Can the tech skills crisis be solved?

An introductory discussion on ways in which we might be able to increase the supply of tech skills to meet the current and increasing demand.
In today’s workforce, it is widely known that the demand of tech skills outstrips supply, and the situation is expected more acute in the future. The skills needed are diverse, and touch on virtually all of the key IT/ICT areas: from network administrators and software engineers, to data scientists, information security analysts, and mobile application and web developers.

To varying degrees, countries have been trying to address the problem by integrating computer use in school, in the hope of fostering, at the very least, computer literacy. In the Caribbean, we have been able to take it a step further by teaching dedicated IT subjects at high school, and setting regional examinations in those subjects, both at the ordinary (Grade 11) and advanced (Grades 12 and 13) levels.

However, studying those subjects at the high school level is not mandatory. The few students who gravitate to them are either considering careers in the tech field, or enjoy or have an aptitude for the subjects. Further, the syllabi at those levels are foundational, and tends not to be enough (and rightly so!) to fully prepare students to execute complex specialist work in those areas.

At the tertiary level, and similar to the experience in secondary schools, enrollment in programmes, such as computer programming and computer science, tends to be considerably lower than the more popular subjects, such as those offered in business and economics. As a result, graduate numbers are low, which reflects in the low skills availability and supply.

As it stands, and based on what currently obtains in the school system, it is no surprise that there is a scarcity of tech skills in the market. While this shortage might make careers in the tech field even more lucrative, without the critical mass of skills, it also may result in a slowdown in the rate at which technology continues to evolve, and is adopted.

To begin to remedy this situation will require several types of interventions. Outlined below are two that readily comes to mind.

First, an even greater focus on improving the teaching of STEM subjects (Science, Technology, Engineering and Mathematics) is needed. Frequently, students tend to avoid those subjects later in their school life due to poor teaching of those subjects earlier on. Hence better teaching could lead to increased interest and enrolment in programmes for more advanced study.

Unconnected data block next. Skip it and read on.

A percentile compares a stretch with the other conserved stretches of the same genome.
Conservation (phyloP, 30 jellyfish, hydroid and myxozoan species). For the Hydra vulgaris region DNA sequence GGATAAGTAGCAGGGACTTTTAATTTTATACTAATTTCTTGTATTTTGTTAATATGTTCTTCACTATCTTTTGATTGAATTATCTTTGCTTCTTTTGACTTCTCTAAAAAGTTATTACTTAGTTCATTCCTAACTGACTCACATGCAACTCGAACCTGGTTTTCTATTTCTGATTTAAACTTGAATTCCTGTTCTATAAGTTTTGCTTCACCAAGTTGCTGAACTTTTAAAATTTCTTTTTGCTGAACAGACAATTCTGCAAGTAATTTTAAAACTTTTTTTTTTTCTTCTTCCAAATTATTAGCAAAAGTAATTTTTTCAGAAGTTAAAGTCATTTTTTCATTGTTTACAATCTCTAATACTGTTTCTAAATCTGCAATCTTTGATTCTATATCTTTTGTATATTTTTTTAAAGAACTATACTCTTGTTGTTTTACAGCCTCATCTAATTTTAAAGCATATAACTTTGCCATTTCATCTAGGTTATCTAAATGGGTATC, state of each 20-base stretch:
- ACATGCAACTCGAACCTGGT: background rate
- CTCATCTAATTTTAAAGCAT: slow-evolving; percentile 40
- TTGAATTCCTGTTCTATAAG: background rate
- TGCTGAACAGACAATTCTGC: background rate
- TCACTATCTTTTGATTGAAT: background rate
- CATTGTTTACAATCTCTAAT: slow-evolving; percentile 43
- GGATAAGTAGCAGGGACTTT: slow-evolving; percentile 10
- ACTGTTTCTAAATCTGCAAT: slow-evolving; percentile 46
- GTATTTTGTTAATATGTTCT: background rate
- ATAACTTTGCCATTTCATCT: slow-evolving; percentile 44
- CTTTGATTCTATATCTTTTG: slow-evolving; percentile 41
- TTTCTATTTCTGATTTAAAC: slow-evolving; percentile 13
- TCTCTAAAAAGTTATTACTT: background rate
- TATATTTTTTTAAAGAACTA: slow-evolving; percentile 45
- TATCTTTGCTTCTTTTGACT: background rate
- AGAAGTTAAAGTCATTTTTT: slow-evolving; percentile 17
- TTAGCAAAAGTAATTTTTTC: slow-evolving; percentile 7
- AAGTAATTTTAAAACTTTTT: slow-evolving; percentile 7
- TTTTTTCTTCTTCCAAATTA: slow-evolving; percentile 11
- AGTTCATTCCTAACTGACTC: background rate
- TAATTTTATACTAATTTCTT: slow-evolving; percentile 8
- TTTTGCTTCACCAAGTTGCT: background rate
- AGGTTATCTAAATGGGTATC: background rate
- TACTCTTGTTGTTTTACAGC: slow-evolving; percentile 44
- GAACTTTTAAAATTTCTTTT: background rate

It must be emphasised that the above approach, although vital, will take several years before the anticipated improvements will become evident. A more immediate, but also important remedy lies in how we distinguish between skills that individuals can be taught on the job, and those that ought to be nurtured through school.

Essentially, there are broad range of skills an employee needs possess – none of which are specific to an academic discipline – in order to be successful in the workplace (see Figure 1).

Figure 1:  Core work-related skills (Source:  World Economic Forum)


It may not be necessary or realistic for individuals to possess all the skills listed, especially with regard to resource management and technical skills, but the remainder are still essential. However, it must be emphasised that academic qualifications are a must, as some of those skills are nurtured through such training, and it also demonstrates an aptitude to learn. Further, an individual’s qualifications, even in a non-tech subject – can enhance the skills and expertise they can bring to bear even when working in a tech position, or within a tech team. For example, graphic design skills can benefit those who work in designing and coding the user aesthetic and experience. Those who might be qualified in neurosciences could be invaluable in an artificial intelligence team.

In summary, as technology continues to touch all aspects of our lives, even our own concept of what it is, how it can be implemented, and what are needed inputs, for example, also needs to evolve. This sophistication will thus also be reflected in what are considered the critical core skills and expertise needed to work in that space, against the support that will subsequently be provided to augment those initial skill sets to more fully satisfy an individual’s role in an organisation.


Image credit:  neetalparekh (flickr)



1 Comment

  • Industry exposure through school/college projects where students do some form of ‘internship’ before graduating could help in making the choices in those critical skills, easier for students.

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